In pictures: standing with the guardians of the forest

It’s the International Day of Forests today — an opportunity to shine the light on one of the world’s largest rainforests, the Amazon. Not only does the Amazon play a crucial role in regulating the world’s climate, it is one of the most diverse ecosystems on the planet and home to Indigenous Peoples. But all of this could be lost due to the destructive illegal logging and cattle ranching industries. The pictures below show the beauty of the Amazon as well as the effects of deforestation on Indigenous Peoples like the Karipuna, who depend on the forest.

The Rio Negro, Serra de Araca, Brazil.
A Black Spider Monkey, seen here, is part of the diverse wildlife living inside Cristalino State Park.
Toucans sit on a tree in Mato Grosso do Sul, Bonito, Brazil.
A Saimiri monkey pictured in the Amazon.
Left: Panorama, the village of the Karipuna indigenous people, is located at the margins of the Jaci Paraná River, Northeast of their territory. Right: Since 2015, the destruction of the Karipuna territory has grown in a frightening and uncontrollable way, which puts the life of the people at risk.
The tree marking indicates the division of lots within the indigenous territory and shows that invaders are illegally selling forest areas of the Karipuna people.
A Karipuna boy dives in the Jacy-Paraná river near the Panorama village. Ratified in 1998, the Karipuna Indigenous Territory (IT) is 152,930 ha in size and suffers from constant invasions of illegal loggers.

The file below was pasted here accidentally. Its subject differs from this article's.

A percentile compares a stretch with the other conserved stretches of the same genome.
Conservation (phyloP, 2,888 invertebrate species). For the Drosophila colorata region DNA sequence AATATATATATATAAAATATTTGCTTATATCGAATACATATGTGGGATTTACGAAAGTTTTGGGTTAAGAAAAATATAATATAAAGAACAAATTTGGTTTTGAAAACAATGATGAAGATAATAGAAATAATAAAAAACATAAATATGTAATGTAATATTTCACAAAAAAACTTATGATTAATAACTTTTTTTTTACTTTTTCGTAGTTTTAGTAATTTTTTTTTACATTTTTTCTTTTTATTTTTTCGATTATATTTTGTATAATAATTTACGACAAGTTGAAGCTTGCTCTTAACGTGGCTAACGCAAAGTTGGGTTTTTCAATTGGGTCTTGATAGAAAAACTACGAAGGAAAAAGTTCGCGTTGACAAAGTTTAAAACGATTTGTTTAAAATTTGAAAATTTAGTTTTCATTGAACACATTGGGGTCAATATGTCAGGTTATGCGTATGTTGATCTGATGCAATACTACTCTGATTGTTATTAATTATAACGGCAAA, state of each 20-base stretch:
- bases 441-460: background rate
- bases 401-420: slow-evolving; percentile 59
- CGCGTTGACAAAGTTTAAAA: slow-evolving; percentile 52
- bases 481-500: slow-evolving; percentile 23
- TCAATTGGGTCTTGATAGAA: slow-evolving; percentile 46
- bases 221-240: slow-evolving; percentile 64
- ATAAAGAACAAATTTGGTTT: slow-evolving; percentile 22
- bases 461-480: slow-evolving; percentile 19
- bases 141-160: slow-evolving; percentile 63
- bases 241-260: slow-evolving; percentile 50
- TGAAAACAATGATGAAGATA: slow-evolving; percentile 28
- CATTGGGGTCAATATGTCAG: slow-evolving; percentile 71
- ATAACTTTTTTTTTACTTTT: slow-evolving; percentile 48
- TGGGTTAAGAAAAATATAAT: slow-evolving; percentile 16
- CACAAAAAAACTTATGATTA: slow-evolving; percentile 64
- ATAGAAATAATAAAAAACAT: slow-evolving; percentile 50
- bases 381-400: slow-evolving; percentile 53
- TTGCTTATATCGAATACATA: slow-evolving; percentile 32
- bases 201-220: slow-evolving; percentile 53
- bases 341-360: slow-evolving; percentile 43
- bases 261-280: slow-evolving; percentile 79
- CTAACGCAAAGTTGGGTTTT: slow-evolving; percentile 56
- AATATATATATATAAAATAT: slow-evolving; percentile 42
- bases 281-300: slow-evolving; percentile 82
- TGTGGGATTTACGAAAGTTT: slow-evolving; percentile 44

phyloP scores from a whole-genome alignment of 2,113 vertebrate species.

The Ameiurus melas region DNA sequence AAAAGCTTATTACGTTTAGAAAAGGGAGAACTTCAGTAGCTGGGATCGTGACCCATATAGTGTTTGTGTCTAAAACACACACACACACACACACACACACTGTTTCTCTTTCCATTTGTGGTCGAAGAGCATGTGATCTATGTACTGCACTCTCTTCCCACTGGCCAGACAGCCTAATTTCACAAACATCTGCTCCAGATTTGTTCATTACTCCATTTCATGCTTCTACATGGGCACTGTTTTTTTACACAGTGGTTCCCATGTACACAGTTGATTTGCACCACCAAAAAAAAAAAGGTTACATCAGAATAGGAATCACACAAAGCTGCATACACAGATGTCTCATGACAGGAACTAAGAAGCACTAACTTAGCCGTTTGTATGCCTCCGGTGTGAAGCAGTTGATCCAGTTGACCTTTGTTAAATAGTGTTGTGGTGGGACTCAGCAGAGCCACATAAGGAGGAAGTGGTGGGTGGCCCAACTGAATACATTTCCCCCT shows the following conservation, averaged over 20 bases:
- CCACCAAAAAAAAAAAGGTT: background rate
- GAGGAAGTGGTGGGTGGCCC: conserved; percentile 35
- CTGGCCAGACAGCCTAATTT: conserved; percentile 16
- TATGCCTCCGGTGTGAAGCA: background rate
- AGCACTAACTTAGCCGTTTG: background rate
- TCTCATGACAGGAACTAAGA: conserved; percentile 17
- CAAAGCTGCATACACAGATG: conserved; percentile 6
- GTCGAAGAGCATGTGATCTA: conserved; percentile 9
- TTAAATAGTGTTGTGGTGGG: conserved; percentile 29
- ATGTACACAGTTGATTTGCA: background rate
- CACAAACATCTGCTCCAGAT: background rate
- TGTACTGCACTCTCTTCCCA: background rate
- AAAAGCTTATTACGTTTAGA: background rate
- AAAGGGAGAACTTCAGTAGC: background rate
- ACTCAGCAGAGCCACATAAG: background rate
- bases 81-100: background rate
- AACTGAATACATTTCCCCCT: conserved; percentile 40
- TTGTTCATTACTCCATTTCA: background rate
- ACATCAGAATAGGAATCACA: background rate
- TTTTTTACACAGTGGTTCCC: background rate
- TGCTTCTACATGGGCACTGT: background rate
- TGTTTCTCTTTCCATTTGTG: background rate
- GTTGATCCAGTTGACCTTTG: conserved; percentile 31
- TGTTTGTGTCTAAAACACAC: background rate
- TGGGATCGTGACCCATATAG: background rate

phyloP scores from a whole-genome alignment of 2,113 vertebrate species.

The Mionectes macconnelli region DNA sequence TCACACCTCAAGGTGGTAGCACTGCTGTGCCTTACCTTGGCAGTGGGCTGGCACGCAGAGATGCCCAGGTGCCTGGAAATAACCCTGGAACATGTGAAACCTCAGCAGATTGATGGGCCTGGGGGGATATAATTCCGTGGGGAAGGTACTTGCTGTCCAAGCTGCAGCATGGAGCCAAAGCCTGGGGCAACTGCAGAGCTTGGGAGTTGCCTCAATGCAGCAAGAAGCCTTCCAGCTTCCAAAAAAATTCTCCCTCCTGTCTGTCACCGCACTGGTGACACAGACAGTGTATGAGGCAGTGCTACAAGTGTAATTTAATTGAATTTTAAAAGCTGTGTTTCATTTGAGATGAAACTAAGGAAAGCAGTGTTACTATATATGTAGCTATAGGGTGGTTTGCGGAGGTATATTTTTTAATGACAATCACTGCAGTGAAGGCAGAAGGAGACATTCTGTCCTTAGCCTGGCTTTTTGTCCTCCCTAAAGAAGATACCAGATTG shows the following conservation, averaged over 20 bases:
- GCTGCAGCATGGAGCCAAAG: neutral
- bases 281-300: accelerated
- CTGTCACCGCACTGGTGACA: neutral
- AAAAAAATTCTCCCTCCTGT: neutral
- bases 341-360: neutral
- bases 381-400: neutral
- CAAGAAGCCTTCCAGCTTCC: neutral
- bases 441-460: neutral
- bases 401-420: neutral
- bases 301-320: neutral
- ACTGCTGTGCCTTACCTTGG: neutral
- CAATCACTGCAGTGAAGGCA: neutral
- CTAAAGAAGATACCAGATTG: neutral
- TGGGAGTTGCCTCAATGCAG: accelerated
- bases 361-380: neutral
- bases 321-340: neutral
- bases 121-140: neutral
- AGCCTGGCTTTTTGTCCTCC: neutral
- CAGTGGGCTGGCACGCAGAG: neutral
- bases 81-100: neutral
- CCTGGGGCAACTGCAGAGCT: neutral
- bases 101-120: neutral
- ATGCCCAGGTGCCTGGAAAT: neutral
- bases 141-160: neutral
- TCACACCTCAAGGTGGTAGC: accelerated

Due to the lack of protection of the area, the invaders even set up camps inside the Karipuna territory to illegally harvest wood.

The Karipuna Indigenous Land, located in the municipalities of Nova Mamoré and Porto Velho, in Rondônia state, has been rapidly destroyed by the ostensive invasion of loggers and grileiros (land grabbers).

Left: A cattle ranch in the Marabá municipaly, is photographed in the southern Pará state. Cattle ranching is now the biggest cause of deforestation in the Amazon. Right: An area inside the Karipuna reserve set on fire for logging by illegal loggers.
Children sit inside a house at the Panorama village. Today the Karipuna territory is facing one of the highest rates of deforestation of all indigenous areas in the Amazon.
Left: Kleber Karipuna, from Brazil’s Indigenous People Articulation, pictured during the #Resist Protest in Brazil in 2017. Right: Adriano Karipuna, a leader of an Indigenous community in the Brazilian state of Rondônia with only 58 members remaining, has travelled to New York and attends the United Nations’ Permanent Forum on Indigenous Issues (UNPFI) in 2018.
Ara parrots fly in Mato Grosso do Sul, Bonito, Brazil.
Blue fungus is photographed in the Amazon Rainforest, Rio Negro, Serra de Araca, Brazil.
A toucan is pictured in the Mato Grosso do Sul, Bonito,Brazil.

Angela Glienicke, Picture Editor at Greenpeace UK